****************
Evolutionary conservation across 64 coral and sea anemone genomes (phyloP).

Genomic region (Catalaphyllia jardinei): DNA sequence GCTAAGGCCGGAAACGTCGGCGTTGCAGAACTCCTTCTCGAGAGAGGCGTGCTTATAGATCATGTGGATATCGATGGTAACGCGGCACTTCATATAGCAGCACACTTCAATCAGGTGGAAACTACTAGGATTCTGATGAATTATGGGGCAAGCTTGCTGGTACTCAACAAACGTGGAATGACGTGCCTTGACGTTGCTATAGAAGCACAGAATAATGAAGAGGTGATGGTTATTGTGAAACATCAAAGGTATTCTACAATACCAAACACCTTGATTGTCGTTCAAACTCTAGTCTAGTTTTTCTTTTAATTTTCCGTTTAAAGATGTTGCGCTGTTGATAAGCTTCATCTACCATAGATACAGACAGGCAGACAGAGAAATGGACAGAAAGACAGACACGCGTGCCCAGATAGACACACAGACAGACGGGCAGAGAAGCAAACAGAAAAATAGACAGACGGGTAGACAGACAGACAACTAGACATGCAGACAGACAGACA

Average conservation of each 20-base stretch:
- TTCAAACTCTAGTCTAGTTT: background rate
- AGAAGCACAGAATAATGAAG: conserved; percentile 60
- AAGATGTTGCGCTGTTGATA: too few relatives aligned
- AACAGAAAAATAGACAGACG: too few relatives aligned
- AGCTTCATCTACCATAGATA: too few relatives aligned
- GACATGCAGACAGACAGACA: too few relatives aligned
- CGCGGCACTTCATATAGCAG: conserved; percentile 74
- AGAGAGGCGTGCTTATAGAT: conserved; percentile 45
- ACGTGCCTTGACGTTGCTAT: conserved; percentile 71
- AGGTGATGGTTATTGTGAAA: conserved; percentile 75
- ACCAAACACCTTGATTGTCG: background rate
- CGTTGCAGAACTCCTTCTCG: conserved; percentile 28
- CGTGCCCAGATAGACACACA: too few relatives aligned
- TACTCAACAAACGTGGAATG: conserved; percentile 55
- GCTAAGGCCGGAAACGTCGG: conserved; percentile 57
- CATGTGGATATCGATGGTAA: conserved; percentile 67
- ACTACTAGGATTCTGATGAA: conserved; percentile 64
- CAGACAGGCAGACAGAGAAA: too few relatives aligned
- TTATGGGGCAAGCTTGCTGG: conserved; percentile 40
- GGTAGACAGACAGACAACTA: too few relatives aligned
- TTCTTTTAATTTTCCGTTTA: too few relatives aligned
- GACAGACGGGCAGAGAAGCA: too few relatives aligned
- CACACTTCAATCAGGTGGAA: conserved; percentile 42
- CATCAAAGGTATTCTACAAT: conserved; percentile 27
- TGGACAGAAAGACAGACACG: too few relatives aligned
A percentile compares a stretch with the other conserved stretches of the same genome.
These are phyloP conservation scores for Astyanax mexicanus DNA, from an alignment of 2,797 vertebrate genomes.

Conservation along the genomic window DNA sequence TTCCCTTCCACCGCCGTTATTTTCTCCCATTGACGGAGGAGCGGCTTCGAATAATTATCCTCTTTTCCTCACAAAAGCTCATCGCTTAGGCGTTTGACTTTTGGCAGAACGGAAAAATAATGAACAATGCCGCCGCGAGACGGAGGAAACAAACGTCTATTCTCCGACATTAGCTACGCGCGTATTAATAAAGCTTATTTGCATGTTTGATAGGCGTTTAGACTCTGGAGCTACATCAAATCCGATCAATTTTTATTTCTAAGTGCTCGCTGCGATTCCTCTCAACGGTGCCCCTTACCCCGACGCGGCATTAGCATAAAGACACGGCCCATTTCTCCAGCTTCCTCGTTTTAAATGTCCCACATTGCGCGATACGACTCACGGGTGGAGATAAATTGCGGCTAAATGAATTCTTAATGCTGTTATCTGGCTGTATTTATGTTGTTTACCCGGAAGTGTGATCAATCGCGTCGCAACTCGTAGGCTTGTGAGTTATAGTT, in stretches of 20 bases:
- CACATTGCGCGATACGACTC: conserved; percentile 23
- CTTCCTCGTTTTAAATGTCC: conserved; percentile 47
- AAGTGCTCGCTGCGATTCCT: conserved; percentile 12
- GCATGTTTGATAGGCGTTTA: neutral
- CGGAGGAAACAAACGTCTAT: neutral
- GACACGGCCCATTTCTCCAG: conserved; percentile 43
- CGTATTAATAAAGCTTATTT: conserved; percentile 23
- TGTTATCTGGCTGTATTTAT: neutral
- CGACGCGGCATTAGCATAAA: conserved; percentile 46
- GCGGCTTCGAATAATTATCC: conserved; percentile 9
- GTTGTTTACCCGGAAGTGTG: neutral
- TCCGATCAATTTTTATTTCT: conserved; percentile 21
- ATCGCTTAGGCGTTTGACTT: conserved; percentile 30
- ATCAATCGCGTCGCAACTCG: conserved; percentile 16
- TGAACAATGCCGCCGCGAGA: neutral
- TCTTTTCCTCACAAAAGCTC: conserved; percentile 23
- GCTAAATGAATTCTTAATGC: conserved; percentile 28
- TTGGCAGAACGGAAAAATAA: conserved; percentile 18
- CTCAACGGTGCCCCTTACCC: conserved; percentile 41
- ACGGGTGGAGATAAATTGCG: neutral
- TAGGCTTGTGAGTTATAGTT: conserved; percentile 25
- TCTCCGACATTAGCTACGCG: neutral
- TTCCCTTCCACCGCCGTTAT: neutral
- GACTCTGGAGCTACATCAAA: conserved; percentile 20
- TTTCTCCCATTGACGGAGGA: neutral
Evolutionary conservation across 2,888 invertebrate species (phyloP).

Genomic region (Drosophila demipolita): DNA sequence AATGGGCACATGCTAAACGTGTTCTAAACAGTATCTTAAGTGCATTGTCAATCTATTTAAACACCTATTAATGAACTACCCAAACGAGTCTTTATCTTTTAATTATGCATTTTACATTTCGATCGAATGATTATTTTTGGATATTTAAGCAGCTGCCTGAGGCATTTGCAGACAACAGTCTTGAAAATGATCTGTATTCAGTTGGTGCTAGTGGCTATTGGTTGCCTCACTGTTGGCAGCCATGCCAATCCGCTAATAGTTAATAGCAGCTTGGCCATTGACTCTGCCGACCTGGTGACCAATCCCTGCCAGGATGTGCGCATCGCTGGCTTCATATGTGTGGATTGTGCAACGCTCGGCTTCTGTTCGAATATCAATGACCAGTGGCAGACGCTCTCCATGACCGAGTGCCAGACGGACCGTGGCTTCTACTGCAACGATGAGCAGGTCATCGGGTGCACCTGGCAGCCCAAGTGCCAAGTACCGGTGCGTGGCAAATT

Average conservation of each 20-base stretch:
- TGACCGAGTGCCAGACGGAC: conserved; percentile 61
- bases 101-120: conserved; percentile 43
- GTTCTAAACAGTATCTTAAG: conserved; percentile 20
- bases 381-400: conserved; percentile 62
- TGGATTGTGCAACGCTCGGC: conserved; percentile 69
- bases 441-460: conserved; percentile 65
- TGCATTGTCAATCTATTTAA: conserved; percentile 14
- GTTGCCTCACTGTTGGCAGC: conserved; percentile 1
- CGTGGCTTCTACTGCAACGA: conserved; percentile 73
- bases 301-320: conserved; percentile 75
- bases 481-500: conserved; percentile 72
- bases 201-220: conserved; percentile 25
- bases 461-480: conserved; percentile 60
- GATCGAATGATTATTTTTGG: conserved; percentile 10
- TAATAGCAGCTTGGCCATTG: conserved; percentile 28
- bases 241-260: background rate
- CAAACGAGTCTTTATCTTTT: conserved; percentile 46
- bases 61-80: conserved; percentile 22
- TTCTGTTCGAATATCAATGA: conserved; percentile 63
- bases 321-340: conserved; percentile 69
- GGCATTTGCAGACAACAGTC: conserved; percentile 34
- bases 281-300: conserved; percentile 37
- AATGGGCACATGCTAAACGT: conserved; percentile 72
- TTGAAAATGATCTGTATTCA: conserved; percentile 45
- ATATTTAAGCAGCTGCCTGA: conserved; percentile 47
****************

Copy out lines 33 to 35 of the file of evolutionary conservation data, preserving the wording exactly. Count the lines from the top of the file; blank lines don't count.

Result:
- CTTCCTCGTTTTAAATGTCC: conserved; percentile 47
- AAGTGCTCGCTGCGATTCCT: conserved; percentile 12
- GCATGTTTGATAGGCGTTTA: neutral